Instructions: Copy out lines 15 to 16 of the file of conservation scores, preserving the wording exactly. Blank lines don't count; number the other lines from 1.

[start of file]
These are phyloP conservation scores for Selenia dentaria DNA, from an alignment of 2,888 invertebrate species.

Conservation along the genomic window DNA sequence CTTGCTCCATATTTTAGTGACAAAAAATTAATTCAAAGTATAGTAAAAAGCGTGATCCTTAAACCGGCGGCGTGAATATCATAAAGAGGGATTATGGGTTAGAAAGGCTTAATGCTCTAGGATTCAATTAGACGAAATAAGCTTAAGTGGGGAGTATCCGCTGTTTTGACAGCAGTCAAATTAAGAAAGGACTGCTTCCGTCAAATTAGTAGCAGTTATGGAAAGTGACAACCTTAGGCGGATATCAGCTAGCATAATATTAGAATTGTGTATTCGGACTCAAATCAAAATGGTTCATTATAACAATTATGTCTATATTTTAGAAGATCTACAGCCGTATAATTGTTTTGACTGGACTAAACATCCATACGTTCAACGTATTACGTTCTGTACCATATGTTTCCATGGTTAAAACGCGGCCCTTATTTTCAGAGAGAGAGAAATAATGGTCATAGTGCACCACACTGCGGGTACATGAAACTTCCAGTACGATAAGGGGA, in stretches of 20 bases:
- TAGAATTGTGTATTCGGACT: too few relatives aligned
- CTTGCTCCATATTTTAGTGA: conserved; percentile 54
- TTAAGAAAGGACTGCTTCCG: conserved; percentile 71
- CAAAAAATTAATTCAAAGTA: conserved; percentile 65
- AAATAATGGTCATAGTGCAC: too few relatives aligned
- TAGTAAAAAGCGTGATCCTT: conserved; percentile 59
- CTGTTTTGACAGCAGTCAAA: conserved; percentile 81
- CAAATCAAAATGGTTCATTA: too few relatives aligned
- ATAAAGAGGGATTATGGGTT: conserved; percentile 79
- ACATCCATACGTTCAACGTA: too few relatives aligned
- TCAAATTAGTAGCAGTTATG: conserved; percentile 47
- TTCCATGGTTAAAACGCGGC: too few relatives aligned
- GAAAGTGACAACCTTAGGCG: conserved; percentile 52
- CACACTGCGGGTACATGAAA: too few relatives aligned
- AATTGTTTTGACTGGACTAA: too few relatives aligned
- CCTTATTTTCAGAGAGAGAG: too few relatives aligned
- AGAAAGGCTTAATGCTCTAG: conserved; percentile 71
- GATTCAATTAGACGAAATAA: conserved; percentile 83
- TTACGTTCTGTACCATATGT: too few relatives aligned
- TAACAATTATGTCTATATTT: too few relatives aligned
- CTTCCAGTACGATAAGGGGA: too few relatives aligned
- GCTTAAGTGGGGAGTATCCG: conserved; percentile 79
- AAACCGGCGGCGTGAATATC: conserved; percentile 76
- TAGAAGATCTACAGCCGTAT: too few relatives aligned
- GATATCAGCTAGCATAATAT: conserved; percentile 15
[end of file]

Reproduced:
- GAAAGTGACAACCTTAGGCG: conserved; percentile 52
- CACACTGCGGGTACATGAAA: too few relatives aligned